IRS Giving Employers a Chance to Right their Misclassification Wrongs With Voluntary Classification Settlement Program
In the continuing, uphill battle against employee misclassification — or “classification fraud” — the IRS has announced a new program, the Voluntary Classification Settlement Program (VCSP), which would allow employers to reclassify independent contractors as employees for future tax periods. In exchange, the liability for past payroll obligations will be cut to 10 percent of the employment tax liability that may have been due on compensation paid to the workers for the most recent tax year.
Employee misclassification produces a “triple jeopardy” effect by hurting misclassified workers, businesses that play by the rules, and the government which loses tax revenue. When employees are labeled as independent contractors instead of employees it shifts responsibility for tax deductions to the worker. While not every independent contractor is misclassified, there is a thin line between the two worlds. The IRS currently uses these three factors to determine if a worker is an employee or an independent contractor.
• Behavioral. Does the employer control, or have the right to control, what the worker does and how the worker does his or her job?
• Financial. Does the employer control the business aspects of the worker’s job? For example, is the worker paid a salary? Does the employer reimburse the worker’s expenses? Does the employer provide the tools or supplies to do the job?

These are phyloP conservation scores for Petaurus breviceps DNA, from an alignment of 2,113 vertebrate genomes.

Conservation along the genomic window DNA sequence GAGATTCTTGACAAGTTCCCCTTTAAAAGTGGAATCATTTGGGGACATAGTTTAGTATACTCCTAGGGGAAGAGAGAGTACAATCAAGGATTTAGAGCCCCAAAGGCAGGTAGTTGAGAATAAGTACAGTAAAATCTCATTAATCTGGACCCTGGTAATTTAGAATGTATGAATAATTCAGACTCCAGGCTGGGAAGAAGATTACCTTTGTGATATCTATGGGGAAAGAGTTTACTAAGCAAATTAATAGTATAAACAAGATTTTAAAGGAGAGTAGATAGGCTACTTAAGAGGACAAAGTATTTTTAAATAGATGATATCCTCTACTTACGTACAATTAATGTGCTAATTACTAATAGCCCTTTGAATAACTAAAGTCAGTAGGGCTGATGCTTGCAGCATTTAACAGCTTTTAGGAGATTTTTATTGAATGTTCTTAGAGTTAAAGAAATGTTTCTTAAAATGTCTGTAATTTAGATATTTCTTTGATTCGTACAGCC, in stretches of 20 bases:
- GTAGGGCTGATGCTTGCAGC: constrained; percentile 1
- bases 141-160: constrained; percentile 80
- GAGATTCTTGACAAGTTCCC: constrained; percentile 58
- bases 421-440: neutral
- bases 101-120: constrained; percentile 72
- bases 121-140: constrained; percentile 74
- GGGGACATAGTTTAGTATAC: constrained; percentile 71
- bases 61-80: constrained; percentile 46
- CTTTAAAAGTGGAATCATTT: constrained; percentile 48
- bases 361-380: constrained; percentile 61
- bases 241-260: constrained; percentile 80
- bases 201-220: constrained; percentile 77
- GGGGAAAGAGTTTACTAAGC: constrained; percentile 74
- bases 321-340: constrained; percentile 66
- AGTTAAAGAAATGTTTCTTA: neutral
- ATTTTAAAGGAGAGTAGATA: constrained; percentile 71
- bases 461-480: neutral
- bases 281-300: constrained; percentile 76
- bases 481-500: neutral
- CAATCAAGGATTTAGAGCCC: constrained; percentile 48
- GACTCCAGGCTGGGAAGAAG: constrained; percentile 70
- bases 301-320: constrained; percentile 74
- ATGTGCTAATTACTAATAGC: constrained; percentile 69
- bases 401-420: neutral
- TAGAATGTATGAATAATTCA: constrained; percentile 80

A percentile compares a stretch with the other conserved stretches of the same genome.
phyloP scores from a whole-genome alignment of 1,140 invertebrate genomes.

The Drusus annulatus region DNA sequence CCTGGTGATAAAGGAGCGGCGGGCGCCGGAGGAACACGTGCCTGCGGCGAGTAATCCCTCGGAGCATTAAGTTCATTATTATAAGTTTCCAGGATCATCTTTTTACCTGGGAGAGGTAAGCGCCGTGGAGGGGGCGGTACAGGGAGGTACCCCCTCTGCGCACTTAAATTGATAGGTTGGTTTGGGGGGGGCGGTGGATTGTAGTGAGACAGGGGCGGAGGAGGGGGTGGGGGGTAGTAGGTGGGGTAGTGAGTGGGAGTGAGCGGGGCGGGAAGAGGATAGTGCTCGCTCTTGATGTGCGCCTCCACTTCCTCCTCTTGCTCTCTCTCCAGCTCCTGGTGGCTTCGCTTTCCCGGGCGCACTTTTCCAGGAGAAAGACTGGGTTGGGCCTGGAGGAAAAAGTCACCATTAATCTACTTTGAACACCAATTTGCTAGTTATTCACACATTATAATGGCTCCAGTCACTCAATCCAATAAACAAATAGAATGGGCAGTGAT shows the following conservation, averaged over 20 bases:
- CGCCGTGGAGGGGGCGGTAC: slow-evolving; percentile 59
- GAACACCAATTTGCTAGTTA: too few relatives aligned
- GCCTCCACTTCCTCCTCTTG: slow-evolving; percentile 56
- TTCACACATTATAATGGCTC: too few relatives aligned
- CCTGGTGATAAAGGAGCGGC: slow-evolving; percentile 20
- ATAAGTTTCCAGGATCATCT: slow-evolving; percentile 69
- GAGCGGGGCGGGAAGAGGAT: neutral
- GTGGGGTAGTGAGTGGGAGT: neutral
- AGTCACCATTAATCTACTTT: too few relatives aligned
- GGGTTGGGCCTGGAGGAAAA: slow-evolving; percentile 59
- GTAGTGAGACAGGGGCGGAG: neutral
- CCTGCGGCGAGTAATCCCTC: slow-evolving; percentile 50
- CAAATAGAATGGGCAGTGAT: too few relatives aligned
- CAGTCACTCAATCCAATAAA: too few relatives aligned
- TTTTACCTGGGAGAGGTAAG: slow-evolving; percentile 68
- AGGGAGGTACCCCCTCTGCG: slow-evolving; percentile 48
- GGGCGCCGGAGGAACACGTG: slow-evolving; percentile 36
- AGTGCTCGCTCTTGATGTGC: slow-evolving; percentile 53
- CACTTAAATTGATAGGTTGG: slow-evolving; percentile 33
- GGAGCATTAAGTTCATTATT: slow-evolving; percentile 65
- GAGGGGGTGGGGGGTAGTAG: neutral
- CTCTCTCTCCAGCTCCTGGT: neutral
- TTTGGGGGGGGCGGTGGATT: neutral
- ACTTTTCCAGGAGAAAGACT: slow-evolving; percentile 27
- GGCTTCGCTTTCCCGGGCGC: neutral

• Type of relationship. Does the worker receive employee-type benefits? Will the relationship continue after the work is finished? Is the work a key aspect of the employer’s business?
According to IRS standards, a worker isn’t an independent contractor unless the employer has the right to control or direct only the result of the work — as opposed to also controlling the details of how the work is performed.
To be eligible for the VCSP employers must have classified workers or groups of workers as independent contractors for the previous three years. Employers currently being audited by the IRS or Department of Labor for classification violations are not eligible. The IRS gives the following example of how an employer could benefit by voluntarily reclassifying workers.
Consider an employer that paid $1.5 million in 2010 to workers who are being reclassified, all of whom were compensated at or below $106,800. The employer submits its application on Oct. 1, 2011, and proposes to reclassify the workers beginning on Jan. 1, 2012. (The application must be filed at least 60 days before the desired reclassification date.) In that case, 2010 is the most recent tax year, so the employment taxes under Sec. 3509 would be $160,200 (10.68 percent of $1.5 million). Under the VCSP, the employer must pay only $16,020 (10 percent of $160,200).